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Not Quite Research

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Laptop hard drive
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After a bit over three years of use, the 60 gigabyte hard drive in my Vaio VGN-TX670P has been hovering close to full for awhile now. In addition to the gradual accretion of Windows Update files, it contained:
  • Full checkouts of the Gwydion Dylan/Open Dylan , Monday and gcc source code repositories
  • Microsoft Visual C++ 2008 Express Edition, the platform SDK, etc.
  • The Logos Scholar's Library and various add-on dictionaries, lexicons, and commentaries, for a total of around three gigabytes of stuff (that would weigh who knows how many hundreds of pounds if it were printed on dead trees)
  • Outlook 2003's cached local copies of messages from my home IMAP server, containing e-mail going back to 1996.
  • Digital photos going back to 2005
  • Music and podcasts (I sometimes say I carry a three-pound iPod)
  • coLinux and a full Debian Etch disk image
Rather than making the difficult and painful decisions about what to get rid of, I decided it would be better to just upgrade the hard drive. I managed to find a suitable hard drive with double the original capacity, a Toshiba MK1214GAH, at a reasonable price. However, when it arrived and I opened up the Vaio (using instructions I found here), I discovered that the new disk had a ZIF (zero insertion force) connector, and the connector on the old drive was a Toshiba 50-pin IDE connector. There wasn't much I could do about that, so I put everything back together again and looked for another way.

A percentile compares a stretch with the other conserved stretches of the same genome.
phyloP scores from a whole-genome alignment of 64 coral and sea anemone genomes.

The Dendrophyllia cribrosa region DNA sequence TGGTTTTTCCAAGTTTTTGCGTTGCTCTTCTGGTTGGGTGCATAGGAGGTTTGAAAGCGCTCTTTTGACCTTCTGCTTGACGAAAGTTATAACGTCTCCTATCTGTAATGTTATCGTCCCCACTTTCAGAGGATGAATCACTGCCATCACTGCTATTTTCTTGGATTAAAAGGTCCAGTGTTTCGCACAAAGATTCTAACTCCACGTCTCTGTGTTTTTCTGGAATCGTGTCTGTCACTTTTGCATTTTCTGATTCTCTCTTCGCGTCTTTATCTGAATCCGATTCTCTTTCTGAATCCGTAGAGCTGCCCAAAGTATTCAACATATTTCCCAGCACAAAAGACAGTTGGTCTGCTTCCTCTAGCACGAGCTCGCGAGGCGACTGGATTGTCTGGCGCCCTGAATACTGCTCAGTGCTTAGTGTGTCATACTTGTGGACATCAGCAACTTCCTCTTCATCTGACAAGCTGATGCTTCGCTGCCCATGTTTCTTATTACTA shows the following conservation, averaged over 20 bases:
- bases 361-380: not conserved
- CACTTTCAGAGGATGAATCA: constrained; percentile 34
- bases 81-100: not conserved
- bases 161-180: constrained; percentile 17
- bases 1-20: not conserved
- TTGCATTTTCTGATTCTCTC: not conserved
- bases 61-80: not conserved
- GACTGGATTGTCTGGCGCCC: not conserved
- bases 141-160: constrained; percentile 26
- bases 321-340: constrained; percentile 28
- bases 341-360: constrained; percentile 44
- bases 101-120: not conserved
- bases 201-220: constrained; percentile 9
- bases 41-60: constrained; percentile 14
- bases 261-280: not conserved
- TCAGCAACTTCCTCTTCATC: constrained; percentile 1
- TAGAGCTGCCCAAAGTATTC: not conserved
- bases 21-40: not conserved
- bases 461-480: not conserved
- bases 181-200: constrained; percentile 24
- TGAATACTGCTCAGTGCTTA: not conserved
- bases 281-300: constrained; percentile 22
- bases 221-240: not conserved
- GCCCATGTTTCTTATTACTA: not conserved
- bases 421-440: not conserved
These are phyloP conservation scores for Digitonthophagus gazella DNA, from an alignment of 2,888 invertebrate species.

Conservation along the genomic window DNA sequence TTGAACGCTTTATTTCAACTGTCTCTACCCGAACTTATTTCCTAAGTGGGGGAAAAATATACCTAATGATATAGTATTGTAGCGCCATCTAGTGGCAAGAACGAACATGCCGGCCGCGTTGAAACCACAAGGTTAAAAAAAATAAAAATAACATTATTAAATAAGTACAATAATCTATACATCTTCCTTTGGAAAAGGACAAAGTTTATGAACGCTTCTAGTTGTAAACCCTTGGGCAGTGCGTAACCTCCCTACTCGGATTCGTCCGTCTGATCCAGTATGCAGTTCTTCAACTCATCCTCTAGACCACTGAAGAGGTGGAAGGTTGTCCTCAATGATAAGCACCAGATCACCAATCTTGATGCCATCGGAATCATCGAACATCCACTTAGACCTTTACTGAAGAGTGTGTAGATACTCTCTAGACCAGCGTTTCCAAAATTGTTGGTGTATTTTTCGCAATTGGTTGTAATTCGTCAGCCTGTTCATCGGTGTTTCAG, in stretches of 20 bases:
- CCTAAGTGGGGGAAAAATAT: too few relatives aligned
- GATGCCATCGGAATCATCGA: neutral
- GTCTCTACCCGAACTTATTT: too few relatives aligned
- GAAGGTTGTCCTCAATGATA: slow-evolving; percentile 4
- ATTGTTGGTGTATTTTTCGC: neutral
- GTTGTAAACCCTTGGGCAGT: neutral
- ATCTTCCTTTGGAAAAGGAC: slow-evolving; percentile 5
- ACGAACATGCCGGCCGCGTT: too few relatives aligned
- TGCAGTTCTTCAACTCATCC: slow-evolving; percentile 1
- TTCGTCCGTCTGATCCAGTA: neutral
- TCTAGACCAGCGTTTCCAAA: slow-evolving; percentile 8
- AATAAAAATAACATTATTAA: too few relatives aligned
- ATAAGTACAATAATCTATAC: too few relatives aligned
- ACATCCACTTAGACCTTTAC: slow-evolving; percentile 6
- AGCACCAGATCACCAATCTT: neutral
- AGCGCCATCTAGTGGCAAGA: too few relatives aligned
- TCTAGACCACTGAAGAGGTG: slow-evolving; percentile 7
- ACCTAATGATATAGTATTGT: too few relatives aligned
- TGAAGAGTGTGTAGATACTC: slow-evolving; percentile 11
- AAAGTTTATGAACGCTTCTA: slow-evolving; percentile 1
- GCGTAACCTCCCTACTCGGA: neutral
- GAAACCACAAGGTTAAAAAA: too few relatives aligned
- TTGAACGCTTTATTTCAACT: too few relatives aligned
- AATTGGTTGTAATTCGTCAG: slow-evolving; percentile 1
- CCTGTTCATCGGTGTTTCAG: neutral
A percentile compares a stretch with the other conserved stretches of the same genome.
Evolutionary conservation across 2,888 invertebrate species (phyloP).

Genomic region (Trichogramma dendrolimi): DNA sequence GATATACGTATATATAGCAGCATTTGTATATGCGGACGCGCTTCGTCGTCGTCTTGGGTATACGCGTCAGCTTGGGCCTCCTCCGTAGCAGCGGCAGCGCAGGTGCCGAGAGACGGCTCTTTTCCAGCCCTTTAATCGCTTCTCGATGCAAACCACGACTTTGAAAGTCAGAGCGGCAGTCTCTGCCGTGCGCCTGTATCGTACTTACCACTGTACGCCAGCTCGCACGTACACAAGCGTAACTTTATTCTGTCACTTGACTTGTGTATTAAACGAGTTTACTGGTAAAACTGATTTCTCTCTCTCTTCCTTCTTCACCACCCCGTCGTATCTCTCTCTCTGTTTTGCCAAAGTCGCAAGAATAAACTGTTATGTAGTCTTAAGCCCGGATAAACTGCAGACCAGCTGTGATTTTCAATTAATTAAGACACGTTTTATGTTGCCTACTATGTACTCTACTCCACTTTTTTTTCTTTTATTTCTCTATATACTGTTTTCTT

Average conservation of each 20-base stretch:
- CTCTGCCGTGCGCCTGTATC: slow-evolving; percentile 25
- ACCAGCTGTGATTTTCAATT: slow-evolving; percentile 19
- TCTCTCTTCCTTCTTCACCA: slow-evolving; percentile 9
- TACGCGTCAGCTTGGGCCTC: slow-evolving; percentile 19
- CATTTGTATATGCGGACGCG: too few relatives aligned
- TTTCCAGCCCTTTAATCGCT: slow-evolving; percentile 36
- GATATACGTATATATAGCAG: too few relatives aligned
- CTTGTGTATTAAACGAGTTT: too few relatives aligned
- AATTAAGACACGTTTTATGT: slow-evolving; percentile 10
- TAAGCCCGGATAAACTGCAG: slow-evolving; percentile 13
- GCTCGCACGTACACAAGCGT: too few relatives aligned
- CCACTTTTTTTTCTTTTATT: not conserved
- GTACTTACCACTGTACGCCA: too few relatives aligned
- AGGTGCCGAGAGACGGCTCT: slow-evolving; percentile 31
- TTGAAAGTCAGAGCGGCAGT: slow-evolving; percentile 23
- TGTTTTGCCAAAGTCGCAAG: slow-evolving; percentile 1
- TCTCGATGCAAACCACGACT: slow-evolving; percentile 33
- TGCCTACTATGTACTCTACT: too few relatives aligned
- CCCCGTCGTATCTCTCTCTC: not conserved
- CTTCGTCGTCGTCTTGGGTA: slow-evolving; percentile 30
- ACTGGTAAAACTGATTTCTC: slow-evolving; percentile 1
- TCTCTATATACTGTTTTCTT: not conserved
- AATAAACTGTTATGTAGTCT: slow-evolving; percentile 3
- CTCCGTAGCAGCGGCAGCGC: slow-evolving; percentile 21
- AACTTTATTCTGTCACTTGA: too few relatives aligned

Newer Vaio TX models used a ZIF connector, but I was unable to determine what the right FPC part number would be. (Plus, they were all fairly expensive.) Fortunately, I managed to find an adapter that would allow me to connect the new drive to the old connector. I ended up waiting another week for the adapter to arrive from Hong Kong.

The steps of the final upgrade were:

  1. Boot the Vaio using the Recovery is Possible Linux LiveCD
  2. Connect the Vaio to my home wired Ethernet, and mount /home on my FreeBSD desktop hard drive over NFS
  3. Copy an image of the original hard drive to a file on the server using dd. (This took about 4 hours.)
  4. Take the Vaio apart and (very gingerly) disconnect and remove the old hard drive
  5. Connect the adapter to the new hard drive, making sure to get the cable polarity correct (matching up pin 1 on both connectors)
  6. Move the rubber cushions from the old hard drive to the new one
  7. Folding the flat cable in an S curve, plug the adapter into the FPC connector and put the hard drive in the place of the old one. The new drive is a little shorter than the old one, but because it's sitting on top of the adapter it sticks up a little on the connector side. This results in the laptop case not quite snapping together, but it is barely perceptable.
  8. Put the Vaio back together again and boot Recovery is Possible to verify that the new hard drive is working
  9. Mount the NFS drive and copy the image file onto the new disk with dd.
  10. Reboot into XP to make sure everything is working
  11. Boot into Recovery is Possible again, and use fdisk to resize the main partition. (Linux fdisk is a bit raw, but it works.)
  12. Use ntfsresize to resize the filesystem to fit the partition
  13. Boot into XP (which will cause an automatic filesystem check at startup)
  14. Defragment the filesystem, now that there is room to do so
  15. Enjoy the freedom afforded by an abundance of disk space

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